Other living beings don’t necessarily do peopledom the way human people do. A forest might be a person; a jellyfish might be a community. And equating human and nonhuman death is full of bad logic and bad history, especially when the human who died died at the remote hands of structures of power and capital and cruelty. Who gets to die like a person, and who like a plant; who is a martyr, a casualty, a throwaway–these are all mediated by the structures I just mentioned, and I’m not looking to draw a comparison that isn’t there or isn’t right.

But one thing that the dead share is their absence–even if we, the living, are in communication with them or take their advice, we mostly recognize that the way they are is different from the way we are. And one thing the nearly dead share with the living is their presence, their ability to be touched and known. I’m still on the fence about mourning the still-alive. But I don’t think that sorrow and anger for one kind of loss needs to displace sorrow and anger for another kind, and I think that mourning the dead can help the living to fight like hell for each other.

 

Philly Climate Story

Through my friend Christina at the Schuylkill Center for Environmental Education, I just found out about Philly Climate Story: they’re collecting people’s stories of climate change, in part to demonstrate to Senator Toomey of Pennsylvania (who has not acknowledged that climate change is human-caused) that Philadelphians are aware of and worried about climate change.

Philadelphians can share their stories, and anyone else can read them.

Providence 2050

The Providence Public Library, a place and institution that I love so much, invited people living and working in the city to imagine it in 2050, and this is what we said. I’m in there (though I don’t know that I would call myself an “emerging leader”) and so are a lot of people that I also love, and some I don’t know.

Thanks to Kate Wells and the PPL for inviting me to be part of this story.

Letters from Earth: Poetic Eco-Journalism by Aurora Levins Morales

Aurora Levins Morales is getting set to do a project similar to Climate Anxiety Counseling, but more mobile*. She says:

“Letters from Earth is a poetic journalism project, part travelogue, part documentary, an exploration of the impacts of environmental injustice on our land and our bodies.

Starting in early 2016, I’ll be traveling around the country in my tiny house on wheels, specially designed to be non-toxic, accessible and semi-sustainable, visiting the individuals, front line communities, and wild habitats most affected by our extract-and-consume economy, and writing and recording my most powerful poetic prose to tell their stories and my own.

I want to inspire people to understand and act on both the urgency and the potential of this moment.

Environmental injustice falls most heavily on people who are already facing multiple kinds of injustice in their lives, so Letters from Earth will center their lives, their bodies, their stories, and their leadership.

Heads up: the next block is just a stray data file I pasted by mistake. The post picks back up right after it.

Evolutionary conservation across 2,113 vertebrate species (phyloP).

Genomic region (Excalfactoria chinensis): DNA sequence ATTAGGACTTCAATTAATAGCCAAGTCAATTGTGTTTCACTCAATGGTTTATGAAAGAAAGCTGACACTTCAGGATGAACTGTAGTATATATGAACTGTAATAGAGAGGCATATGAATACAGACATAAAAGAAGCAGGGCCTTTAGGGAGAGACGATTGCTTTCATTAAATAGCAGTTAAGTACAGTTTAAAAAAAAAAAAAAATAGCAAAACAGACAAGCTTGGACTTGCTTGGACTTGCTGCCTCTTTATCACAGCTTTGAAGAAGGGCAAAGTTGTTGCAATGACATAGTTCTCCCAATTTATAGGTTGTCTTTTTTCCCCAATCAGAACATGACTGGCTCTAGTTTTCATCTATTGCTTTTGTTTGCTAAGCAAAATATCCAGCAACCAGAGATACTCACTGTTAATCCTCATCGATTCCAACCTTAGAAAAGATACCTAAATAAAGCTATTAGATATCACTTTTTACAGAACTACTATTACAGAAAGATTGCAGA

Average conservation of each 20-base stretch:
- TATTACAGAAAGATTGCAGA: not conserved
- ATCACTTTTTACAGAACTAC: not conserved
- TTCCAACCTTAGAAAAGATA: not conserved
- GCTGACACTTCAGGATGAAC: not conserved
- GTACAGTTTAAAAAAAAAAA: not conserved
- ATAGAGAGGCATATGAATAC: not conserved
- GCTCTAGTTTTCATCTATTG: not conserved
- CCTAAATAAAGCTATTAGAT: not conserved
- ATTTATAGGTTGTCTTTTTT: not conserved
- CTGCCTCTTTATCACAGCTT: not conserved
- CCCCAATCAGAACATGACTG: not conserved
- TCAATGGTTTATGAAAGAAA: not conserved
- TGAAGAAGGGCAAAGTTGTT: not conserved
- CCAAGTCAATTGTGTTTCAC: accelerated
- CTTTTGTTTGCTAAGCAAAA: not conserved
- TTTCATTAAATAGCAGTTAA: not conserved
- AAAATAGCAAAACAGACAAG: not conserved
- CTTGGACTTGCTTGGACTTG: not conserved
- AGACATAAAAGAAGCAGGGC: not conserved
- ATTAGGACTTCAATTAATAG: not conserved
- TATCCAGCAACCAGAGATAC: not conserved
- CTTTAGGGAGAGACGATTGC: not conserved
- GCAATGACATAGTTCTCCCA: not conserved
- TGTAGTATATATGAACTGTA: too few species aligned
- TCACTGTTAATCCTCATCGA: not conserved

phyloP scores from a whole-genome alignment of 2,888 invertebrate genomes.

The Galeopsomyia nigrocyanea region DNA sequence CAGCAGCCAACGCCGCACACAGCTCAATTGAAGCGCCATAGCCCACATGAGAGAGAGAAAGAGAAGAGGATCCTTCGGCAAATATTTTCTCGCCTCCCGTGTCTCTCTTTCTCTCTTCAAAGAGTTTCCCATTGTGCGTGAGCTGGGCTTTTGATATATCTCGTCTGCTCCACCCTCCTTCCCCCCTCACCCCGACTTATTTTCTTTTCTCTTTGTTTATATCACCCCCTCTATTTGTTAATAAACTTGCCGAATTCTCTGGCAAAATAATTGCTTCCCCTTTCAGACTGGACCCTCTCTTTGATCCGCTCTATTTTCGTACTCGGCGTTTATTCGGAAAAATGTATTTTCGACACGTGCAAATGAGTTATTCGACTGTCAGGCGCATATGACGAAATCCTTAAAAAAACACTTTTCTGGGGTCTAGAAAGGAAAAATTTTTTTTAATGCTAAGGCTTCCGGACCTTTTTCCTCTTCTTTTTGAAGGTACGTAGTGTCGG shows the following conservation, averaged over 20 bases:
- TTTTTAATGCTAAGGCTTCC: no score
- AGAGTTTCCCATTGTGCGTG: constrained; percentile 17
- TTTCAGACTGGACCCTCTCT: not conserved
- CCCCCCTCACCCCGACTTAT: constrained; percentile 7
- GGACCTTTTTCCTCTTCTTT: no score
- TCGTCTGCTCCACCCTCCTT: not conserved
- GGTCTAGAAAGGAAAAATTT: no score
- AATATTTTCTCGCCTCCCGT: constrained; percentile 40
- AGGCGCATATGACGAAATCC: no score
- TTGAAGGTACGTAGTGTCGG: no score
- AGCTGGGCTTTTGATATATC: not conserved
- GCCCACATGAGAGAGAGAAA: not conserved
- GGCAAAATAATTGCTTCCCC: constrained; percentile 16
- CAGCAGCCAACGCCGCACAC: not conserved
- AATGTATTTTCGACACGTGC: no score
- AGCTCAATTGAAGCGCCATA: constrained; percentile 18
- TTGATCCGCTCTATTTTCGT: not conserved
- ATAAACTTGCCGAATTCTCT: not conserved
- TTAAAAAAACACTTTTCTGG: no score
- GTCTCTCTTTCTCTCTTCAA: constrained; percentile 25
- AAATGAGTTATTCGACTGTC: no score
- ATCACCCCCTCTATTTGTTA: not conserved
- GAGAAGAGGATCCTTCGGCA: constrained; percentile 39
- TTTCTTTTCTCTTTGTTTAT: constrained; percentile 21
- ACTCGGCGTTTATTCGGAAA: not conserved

My audio blogs will be broadcast nationally on Flashpoints, on listener sponsored Pacifica radio.   Text versions will also be posted on my website, and I will post calls to action for each edition of Letters from Earth, as well as links to further information.”

If you have a little money to share, consider sharing it with her.

* Similar to Devi Lockwood’s One Bike One Year.

Fracking and Ecologically Motivated Art at the Providence Athenaeum, Half Life at the Columbus Theater

I can’t go to Cloud Eye Control’s performance of Half Life at the Columbus Theater tomorrow (Saturday) night at 8pm, but I wish I could. It’s “a mix of projected animation, theater and music that examines the psychic fallout of global disaster.” Tickets on a sliding scale, $10-$30. Before the show, Ju-Pong Lin will be there with her conversation project Wicked Questions.

The Providence Athenaeum, with ecoRI News and FirstWorks, are holding two events that readers of this site may want to know about. I’m in the second one. Both are free in money.

Friday, 11/20 (that’s tonight), 5-7pm: While fracking has lowered current gas prices and made us less dependent on foreign oil, it has some negative consequences. Ground water can be contaminated, and a dramatic incidence of small earthquakes has resulted from the injection of waste fluids produced by fracking. For example, Oklahoma now has more earthquakes than California. The potential for more, even larger man-induced earthquakes looms as the Department of Energy begins “carbon sequestration” – pumping carbon dioxide down disposal wells to attempt to reduce future climate change. Join Brown University Professor of Earth, Environmental, and Planetary Sciences Terry E. Tullis, Chair of the National Earthquake Prediction Evaluation Council, to discuss the potential effect of our present practices on our future.

Friday, 11/27, 5-7pm (this is the one I’m in): As demonstrated in the Cloud Eye Control performance on 11/21, artists have always engaged with, responded to, and reflected their environment in their artwork, whether inspired by pristine wilderness or the densely built city. Join us for a conversation with RI artists, including photographer/sculptor Scott Lapham and writer Kate Schapira, whose work addresses a variety of environmental issues and instigations, and learn how they use their work to calibrate, celebrate, test, and protest the evolving consequences of human interaction on the physical environment.

When the program coordinator wrote to invite me, she started the email, “Hope you are well in this beautiful weather and terrible world.”